Measure and Report in Real Time

If you’re not collecting and tracking the information that will inform diversity goals, it’s difficult to determine whether there is proper representation or not. One Journal of the American Medical Association (JAMA) report8 found that only 63% of oncology studies between 2008 and 2015 recorded any information about a patients’ race. Researchers need to analyze data that reflects the patient’s age, gender, race and ethnicity throughout the course of the trial, but this requires data that can be accessed in real time. Companies will need a technology platform that can support the volume, variety and velocity of data that comes from modern clinical trials utilizing multiple data streams and system providers. A central platform provides the foundation needed to consolidate data and enable real-time analysis to trial decision-makers. It also helps clinical development collect the data they need to ensure a diverse sample population.

In my role at eClinical Solutions, I see our clients successfully shifting to a cloud-based centralized platform approach and using it as a solution to operationalize their DEI initiatives.9 As part of this, they are monitoring site recruitment and measuring progress against their DEI guidebook. By implementing a technological solution for real-time data infrastructure and analytics, they have found that clinical trial teams could evaluate demographic data for participants and patient populations relative to their global sites throughout the study.

This insight enables researchers to quickly identify lagging areas in implementing defined elements of their diversity plan. By doing so, clinical research teams can discover areas of concern, discuss solutions earlier in the process, and ultimately, be certain they are achieving diversity in their trials.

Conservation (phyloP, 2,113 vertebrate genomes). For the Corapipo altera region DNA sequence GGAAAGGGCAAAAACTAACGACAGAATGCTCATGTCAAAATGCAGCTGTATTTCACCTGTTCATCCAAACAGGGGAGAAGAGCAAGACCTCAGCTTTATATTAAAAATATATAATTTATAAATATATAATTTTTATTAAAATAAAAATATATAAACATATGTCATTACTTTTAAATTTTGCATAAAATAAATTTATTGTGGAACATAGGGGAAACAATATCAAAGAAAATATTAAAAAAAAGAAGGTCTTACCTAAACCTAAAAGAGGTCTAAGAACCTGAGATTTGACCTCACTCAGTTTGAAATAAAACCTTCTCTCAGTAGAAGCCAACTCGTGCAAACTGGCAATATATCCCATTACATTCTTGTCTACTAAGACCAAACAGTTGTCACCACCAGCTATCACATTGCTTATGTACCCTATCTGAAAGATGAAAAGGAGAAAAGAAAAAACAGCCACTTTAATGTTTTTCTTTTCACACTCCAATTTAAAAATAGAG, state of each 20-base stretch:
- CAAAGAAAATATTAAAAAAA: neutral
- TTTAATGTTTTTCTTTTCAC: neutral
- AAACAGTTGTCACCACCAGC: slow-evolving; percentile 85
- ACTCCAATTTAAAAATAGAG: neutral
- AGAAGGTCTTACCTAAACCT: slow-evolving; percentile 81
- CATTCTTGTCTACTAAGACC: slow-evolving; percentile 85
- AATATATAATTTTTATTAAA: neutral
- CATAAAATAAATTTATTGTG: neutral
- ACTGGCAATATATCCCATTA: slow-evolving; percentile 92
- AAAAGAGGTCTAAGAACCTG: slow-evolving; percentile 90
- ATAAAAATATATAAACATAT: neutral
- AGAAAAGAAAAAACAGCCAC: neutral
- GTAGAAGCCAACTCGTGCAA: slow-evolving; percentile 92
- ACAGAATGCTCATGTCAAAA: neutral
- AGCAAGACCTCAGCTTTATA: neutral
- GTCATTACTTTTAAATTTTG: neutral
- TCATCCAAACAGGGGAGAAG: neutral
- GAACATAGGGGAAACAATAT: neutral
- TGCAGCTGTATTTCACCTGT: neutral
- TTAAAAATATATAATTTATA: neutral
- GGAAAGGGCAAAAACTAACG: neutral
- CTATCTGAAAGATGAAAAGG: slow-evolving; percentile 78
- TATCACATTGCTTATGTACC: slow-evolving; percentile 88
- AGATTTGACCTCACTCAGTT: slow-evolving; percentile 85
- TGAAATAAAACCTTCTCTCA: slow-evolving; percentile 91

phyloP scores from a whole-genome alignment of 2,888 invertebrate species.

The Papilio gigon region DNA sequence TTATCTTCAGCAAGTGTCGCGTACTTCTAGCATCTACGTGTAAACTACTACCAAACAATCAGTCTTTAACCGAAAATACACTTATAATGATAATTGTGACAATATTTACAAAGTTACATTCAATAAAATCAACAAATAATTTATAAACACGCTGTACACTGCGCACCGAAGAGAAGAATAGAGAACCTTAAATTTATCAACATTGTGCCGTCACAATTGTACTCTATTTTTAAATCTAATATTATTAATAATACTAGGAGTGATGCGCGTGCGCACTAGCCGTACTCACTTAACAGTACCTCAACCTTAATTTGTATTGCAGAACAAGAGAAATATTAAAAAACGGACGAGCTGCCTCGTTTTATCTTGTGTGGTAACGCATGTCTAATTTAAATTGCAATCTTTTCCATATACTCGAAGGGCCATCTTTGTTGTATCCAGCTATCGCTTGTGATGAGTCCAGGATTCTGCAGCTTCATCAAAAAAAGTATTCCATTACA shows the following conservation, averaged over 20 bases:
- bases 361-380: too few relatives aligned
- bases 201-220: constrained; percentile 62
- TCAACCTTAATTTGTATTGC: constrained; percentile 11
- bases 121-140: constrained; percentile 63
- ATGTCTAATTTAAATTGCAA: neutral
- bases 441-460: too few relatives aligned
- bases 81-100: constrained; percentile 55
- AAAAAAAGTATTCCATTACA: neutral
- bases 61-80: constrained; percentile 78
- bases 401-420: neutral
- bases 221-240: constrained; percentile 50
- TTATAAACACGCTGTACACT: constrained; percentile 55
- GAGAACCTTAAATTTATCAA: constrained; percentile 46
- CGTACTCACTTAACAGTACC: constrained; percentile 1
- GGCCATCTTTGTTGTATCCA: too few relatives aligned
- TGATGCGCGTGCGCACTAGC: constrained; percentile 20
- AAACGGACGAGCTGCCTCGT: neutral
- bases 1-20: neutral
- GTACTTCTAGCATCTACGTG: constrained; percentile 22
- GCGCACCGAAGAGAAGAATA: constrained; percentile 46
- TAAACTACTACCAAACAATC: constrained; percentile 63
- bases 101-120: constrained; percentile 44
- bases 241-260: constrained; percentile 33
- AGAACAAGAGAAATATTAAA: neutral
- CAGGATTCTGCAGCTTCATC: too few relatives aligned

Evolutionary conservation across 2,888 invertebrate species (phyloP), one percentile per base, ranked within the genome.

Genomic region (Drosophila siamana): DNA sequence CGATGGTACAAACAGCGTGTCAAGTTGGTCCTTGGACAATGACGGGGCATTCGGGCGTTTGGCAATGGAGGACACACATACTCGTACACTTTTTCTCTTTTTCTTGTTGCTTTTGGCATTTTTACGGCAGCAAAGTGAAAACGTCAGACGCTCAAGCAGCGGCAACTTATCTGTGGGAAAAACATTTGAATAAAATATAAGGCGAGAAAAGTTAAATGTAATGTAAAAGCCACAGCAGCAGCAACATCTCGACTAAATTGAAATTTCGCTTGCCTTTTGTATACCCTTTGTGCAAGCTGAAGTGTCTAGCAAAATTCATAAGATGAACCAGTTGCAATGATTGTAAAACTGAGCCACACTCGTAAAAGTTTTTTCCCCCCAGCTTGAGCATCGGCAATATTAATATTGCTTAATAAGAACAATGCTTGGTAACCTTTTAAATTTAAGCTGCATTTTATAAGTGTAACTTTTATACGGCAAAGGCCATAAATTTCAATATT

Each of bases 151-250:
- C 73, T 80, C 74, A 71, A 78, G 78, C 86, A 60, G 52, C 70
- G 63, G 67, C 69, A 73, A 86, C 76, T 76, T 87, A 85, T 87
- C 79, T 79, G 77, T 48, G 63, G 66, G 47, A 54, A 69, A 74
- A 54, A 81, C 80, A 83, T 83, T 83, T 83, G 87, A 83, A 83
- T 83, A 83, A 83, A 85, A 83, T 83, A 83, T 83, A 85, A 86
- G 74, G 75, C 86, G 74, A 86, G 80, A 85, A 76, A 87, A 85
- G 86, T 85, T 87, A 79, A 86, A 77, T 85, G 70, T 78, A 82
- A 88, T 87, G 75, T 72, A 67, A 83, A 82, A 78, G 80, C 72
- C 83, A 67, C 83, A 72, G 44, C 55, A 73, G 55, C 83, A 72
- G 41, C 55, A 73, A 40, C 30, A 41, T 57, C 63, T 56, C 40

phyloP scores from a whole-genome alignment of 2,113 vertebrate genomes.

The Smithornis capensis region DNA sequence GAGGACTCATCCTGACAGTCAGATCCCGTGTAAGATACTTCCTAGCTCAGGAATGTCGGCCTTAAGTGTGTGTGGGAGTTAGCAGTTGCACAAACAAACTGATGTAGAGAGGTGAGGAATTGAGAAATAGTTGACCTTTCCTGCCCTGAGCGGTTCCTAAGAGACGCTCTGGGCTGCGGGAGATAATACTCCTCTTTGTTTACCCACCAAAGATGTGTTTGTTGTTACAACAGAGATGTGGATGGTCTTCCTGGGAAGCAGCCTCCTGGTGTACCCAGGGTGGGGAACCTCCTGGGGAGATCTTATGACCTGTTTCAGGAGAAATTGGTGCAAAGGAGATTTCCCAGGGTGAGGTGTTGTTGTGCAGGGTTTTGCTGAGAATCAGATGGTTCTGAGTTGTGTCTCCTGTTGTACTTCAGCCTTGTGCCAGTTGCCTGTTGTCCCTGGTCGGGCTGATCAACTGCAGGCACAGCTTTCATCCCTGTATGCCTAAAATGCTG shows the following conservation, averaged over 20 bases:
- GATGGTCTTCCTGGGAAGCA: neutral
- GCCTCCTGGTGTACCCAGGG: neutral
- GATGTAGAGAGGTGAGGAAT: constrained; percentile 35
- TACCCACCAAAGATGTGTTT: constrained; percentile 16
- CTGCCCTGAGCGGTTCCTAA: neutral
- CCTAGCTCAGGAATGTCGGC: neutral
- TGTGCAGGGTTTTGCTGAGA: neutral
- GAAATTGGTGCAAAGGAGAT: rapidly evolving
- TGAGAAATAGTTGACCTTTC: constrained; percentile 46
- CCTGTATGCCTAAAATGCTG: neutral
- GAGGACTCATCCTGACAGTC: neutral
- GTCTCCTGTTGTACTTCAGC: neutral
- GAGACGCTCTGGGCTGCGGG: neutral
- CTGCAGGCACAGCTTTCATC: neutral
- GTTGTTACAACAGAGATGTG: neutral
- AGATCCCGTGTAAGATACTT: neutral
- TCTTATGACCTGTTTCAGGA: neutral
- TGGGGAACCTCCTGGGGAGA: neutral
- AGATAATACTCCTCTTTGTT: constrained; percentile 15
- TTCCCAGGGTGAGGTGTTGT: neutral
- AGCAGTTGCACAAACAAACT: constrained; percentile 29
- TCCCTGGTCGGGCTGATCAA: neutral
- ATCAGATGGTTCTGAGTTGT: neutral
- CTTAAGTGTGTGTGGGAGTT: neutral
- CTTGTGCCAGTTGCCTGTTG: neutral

Foster the Future of Diverse and Equitable Health

Since no two people experience a disease – or a drug – the same way, the industry needs greater inclusion and diversity to confidently evaluate the success and safety of emerging treatments. Participants should represent a variety of lived experiences and environments, in addition to characteristics like race and ethnicity, age, and sex, so that all communities can benefit from scientific advances. Diversity across the industry is key to improving diversity in clinical trials, and it needs to occur from the top down, starting with life sciences companies. Technology will also play an increasing role – driving better representation in research by helping teams manage the influx of data streams from digital trials and providing real-time measurement. Together we can ensure that historically excluded communities are given the same access to the medical advancements and life-saving therapies that become the future of healthcare for us all.


  1. National Center for Biotechnology. Racial and Ethnic Representation in US Clinical Trials of New Drugs and Biologics, 2015-2019. Available at: https://www.ncbi.nlm.nih.gov/pmc/ articles/PMC8652601/. Accessed September 23, 2022.
  2. ScienceDirect. Increasing Diversity in Clinical Trials: Overcoming Critical Barriers. Available at: . Accessed September 20, 2022.
  3. U.S. Food & Drug Administration. FDA Takes Important Steps to Increase Racial and Ethnic Diversity in Clinical Trials. Available at: https://www.fda.gov/news-events/fda-newsroom 1. announcements/fda-takes-important-steps-increase-racial-and-ethnic-diversity-clinical 1. trials. Accessed September 20, 2022.
  4. National Center for Biotechnology. Facial resemblance enhances trust. Available at: https:// www.ncbi.nlm.nih.gov/pmc/articles/PMC1691034/. Accessed September 21, 2022.
  5. ClinicalTrials.gov. Clinical Trial Data Base. Available at https://clinicaltrials.gov/ct2/results ?cond=&term=wearable+device&cntry=&state=&city=&dist=&Search=Search. Accessed September 20, 2022
  6. Intel. AI and Wearables Bring New Data and Analytics to Clinical Trials. Available at: https:// www.intel.com/content/dam/www/public/us/en/documents/solution-briefs/ai-and 1. wearables-bring-new-data-and-analytics-to-clinical-trials-solution-brief.pdf. Accessed September 23, 2022
  7. Clinical Leader. Tufts Finds Substantial Net Benefits to Using Decentralized Trials. Available at: https://www.clinicalleader.com/doc/tufts-finds-substantial-net-benefits-to-using-decentralized-trials-0001 1. decentralized-trials-0001. Accessed September 23, 2022.
  8. Journal of the American Medical Association (JAMA). Disparity of Race Reporting and Representation in Clinical Trials Leading to Cancer Drug Approvals From 2008 to 2018. Available at: https://jamanetwork.com/journals/jamaoncology/fullarticle/2748395. Accessed September 16, 2022.
  9. Clinical Leader. How To Operationalize Diversity In Clinical Trials. Available at: https://www. clinicalleader.com/doc/how-to-operationalize-diversity-in-clinical-trials-0001. Accessed September 21, 2022.